It is known in the art that the scattered X-ray intensity is related to the atomic number of the material scattering the X-rays. In addition, the intensity is related to the atomic number of the material the X-rays pass through before and after being scattered.
In general, for atomic numbers less then 25, the intensity of X-ray backscatter, or X-ray reflectance, decreases with increasing atomic number. The images are primarily modulated by variations in the atomic number of the subject's body. Objects are potentially visible in X-ray reflection images of persons due to the difference in X-ray reflectances between the objects and human tissue. Soft human tissue scatters a significant amount of X-rays due to the relatively low atomic number of oxygen which predominates its composition. Bones near the surface of the body produce much less scatter due to the higher atomic number of calcium which makes up their structure. Concealed objects, especially metals, can be easily visualized in the images due to their significant difference in atomic composition from the background of human tissue.
Non-metallic objects are commonly composed of low atomic number elements similar to human tissue, i.e. hydrogen, carbon, nitrogen, and oxygen. In prior art systems, especially of the transmission type, an operator is required to identify very low contrast objects in the presence of image clutter resulting from the imaging of internal human anatomy. The difficulty of this task results in poor detection capability for a wide range of dangerous objects composed of low atomic number elements, such as plastics or ceramics.
The present invention provides a system and method providing a scattered X-ray imaging system for detecting low atomic number concealed objects. In its preferred embodiment, the system includes apparatus for automatically and uniformly enhancing the image edges of low atomic number concealed objects to facilitate their detection. Edge enhancement is provided while simultaneously suppressing the edges of internal anatomy that produce confusion in image interpretation. Further, the preferred embodiment provides a storage means by which previously acquired images can be compared with the present image for analyzing variances in the present image. The present invention also provides means for creating a non-human representation of the body being examined to thereby permit faster inspection with less invasion of privacy. The present invention improves detection efficiency and decreases the time required to inspect a subject.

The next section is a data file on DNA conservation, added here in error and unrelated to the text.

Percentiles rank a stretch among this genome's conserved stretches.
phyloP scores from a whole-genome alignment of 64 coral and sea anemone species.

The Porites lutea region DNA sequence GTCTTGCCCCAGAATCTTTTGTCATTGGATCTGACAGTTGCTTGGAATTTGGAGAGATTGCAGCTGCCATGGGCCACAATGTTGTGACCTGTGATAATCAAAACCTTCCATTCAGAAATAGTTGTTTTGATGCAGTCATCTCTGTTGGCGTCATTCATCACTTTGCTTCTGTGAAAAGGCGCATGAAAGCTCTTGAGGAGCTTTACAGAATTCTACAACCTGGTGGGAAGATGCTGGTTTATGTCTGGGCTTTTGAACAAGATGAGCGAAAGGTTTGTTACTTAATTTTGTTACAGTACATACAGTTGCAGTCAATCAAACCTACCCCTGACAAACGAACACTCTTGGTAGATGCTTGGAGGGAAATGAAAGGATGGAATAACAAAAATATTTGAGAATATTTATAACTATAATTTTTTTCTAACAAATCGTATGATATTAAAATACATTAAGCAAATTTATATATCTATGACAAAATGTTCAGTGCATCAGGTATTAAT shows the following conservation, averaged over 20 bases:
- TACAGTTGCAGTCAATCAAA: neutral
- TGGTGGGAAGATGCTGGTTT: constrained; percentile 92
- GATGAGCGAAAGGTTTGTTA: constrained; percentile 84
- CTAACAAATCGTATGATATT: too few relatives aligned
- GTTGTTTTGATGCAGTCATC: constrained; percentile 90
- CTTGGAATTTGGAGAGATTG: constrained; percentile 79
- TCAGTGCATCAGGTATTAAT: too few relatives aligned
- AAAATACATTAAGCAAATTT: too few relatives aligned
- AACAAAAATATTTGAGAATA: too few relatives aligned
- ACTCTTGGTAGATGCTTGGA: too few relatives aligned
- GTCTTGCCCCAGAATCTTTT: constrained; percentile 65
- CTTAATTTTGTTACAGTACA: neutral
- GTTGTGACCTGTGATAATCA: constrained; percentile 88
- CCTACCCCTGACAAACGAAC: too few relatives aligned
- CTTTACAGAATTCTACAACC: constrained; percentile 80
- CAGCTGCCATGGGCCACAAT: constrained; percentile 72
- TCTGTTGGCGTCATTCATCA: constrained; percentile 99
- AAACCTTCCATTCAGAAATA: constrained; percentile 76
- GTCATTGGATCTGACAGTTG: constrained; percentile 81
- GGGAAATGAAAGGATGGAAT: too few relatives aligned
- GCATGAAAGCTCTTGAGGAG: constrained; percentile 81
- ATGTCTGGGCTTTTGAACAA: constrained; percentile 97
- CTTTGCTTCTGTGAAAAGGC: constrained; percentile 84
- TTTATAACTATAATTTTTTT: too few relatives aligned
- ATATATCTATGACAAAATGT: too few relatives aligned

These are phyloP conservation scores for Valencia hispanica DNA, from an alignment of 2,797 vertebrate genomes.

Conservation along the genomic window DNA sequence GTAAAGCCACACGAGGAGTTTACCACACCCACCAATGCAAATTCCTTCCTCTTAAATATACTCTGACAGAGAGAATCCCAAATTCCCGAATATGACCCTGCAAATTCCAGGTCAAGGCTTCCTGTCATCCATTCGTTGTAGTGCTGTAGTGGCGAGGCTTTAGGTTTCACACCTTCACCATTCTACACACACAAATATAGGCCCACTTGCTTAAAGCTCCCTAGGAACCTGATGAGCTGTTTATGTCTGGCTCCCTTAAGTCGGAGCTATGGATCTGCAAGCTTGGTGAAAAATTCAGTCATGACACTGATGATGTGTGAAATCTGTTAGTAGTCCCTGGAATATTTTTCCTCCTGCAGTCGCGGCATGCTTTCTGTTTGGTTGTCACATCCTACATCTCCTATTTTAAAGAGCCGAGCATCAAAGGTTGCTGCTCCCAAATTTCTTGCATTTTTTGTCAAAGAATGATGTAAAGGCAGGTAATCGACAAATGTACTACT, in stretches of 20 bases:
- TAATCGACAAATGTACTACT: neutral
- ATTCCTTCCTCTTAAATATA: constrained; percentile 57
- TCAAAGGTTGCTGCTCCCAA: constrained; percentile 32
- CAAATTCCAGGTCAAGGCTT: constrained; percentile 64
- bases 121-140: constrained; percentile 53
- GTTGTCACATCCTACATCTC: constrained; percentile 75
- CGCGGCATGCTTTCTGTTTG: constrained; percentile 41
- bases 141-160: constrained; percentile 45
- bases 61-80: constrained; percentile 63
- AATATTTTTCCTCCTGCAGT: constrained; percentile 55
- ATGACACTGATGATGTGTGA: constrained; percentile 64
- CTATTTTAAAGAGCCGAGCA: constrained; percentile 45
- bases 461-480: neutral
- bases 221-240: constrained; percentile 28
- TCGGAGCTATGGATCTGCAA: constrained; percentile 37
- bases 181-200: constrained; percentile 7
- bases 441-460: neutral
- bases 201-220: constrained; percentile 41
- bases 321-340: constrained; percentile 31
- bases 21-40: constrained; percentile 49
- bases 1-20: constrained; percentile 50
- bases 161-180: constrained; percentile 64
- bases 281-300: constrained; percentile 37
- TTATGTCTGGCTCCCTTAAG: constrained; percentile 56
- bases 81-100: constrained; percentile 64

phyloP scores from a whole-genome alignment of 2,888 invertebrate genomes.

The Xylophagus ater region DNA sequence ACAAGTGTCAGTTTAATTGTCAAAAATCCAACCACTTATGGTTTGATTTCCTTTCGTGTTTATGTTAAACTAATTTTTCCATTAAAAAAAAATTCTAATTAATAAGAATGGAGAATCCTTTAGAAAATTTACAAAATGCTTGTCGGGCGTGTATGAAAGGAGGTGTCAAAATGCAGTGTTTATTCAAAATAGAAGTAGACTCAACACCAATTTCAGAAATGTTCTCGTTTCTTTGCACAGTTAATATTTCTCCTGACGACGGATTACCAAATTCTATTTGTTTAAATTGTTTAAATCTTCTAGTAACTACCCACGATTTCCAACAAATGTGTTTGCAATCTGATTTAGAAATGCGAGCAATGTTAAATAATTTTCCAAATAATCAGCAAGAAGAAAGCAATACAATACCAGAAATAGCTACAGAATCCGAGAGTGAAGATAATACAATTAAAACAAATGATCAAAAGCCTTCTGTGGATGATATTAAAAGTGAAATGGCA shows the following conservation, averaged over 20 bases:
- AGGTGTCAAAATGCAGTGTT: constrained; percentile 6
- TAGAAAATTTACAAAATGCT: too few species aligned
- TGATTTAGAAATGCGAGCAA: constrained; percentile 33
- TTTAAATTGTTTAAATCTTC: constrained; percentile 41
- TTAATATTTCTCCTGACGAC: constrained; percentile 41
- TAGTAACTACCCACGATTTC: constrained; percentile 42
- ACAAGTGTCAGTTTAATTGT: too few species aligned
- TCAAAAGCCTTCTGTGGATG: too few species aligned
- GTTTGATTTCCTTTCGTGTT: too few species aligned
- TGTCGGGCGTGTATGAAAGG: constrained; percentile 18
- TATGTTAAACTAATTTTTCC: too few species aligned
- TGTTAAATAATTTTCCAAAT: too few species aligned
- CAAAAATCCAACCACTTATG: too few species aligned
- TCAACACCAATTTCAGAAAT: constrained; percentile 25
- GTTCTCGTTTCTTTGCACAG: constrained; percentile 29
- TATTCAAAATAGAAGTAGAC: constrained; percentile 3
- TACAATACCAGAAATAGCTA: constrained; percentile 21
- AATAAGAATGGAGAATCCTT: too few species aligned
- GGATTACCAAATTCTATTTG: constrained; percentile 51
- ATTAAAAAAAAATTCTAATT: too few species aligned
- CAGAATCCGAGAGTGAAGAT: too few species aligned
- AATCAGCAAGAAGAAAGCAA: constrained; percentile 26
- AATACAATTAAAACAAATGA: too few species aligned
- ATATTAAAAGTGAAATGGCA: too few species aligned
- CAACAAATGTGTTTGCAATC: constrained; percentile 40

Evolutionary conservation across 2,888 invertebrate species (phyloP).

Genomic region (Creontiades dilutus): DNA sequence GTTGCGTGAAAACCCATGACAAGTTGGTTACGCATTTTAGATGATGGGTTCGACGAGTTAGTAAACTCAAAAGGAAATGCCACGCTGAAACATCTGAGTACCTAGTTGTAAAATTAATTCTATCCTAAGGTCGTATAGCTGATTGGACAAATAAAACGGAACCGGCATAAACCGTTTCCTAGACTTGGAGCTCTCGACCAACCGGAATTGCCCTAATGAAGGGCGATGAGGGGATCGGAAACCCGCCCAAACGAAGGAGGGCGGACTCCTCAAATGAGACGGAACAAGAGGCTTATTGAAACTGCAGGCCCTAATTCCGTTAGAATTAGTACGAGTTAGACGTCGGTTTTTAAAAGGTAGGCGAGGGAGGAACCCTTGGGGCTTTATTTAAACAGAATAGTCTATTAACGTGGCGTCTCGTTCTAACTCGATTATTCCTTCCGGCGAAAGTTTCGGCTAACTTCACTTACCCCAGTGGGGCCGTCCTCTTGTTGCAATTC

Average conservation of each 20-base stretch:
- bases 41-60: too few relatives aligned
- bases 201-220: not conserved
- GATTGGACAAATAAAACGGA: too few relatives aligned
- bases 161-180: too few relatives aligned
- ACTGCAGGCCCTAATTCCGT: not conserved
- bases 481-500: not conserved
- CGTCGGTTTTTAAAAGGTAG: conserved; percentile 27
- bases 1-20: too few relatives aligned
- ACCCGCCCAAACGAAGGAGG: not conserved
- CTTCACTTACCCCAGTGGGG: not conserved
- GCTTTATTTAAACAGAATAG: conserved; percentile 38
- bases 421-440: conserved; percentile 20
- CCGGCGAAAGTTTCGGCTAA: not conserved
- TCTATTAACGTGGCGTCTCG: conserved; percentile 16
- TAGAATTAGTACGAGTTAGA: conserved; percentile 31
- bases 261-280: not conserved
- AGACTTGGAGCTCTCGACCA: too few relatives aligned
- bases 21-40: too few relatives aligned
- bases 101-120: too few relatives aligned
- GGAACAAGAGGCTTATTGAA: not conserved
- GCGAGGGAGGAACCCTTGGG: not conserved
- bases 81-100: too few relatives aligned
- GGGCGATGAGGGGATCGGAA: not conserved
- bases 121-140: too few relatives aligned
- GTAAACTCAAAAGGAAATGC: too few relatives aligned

One embodiment of the present invention does not require the operator to view an actual image of the subject's body to obtain an indication of objects desired to be detected; a generic body outline or template can be used to indicate relative location of concealed objects. This eases concerns related to a possibly objectionable invasion of privacy.
Understanding of the present invention will be facilitated by consideration of the following detailed description of a preferred embodiment of the present invention, taken in conjunction with the accompanying drawings, in which like reference numerals refer to like parts and in which:
FIG. 1 is a diagrammatic view of the backscatter detection system of the present invention;
FIG. 2 is a diagrammatic perspective view of the present invention;
FIG. 3 is a block diagram illustrating a series of scanning steps;
FIG. 4 is a series of graphs showing relative signal level versus scan position;
FIG. 5 shows the mechanical features and movement of the inventive system;
FIG. 6 is a diagrammatic view of a detector used in the system;
FIG. 7 is a graph of atomic number versus relative reflectance;
FIG. 8 is a graph of X-ray energy versus relative SNR;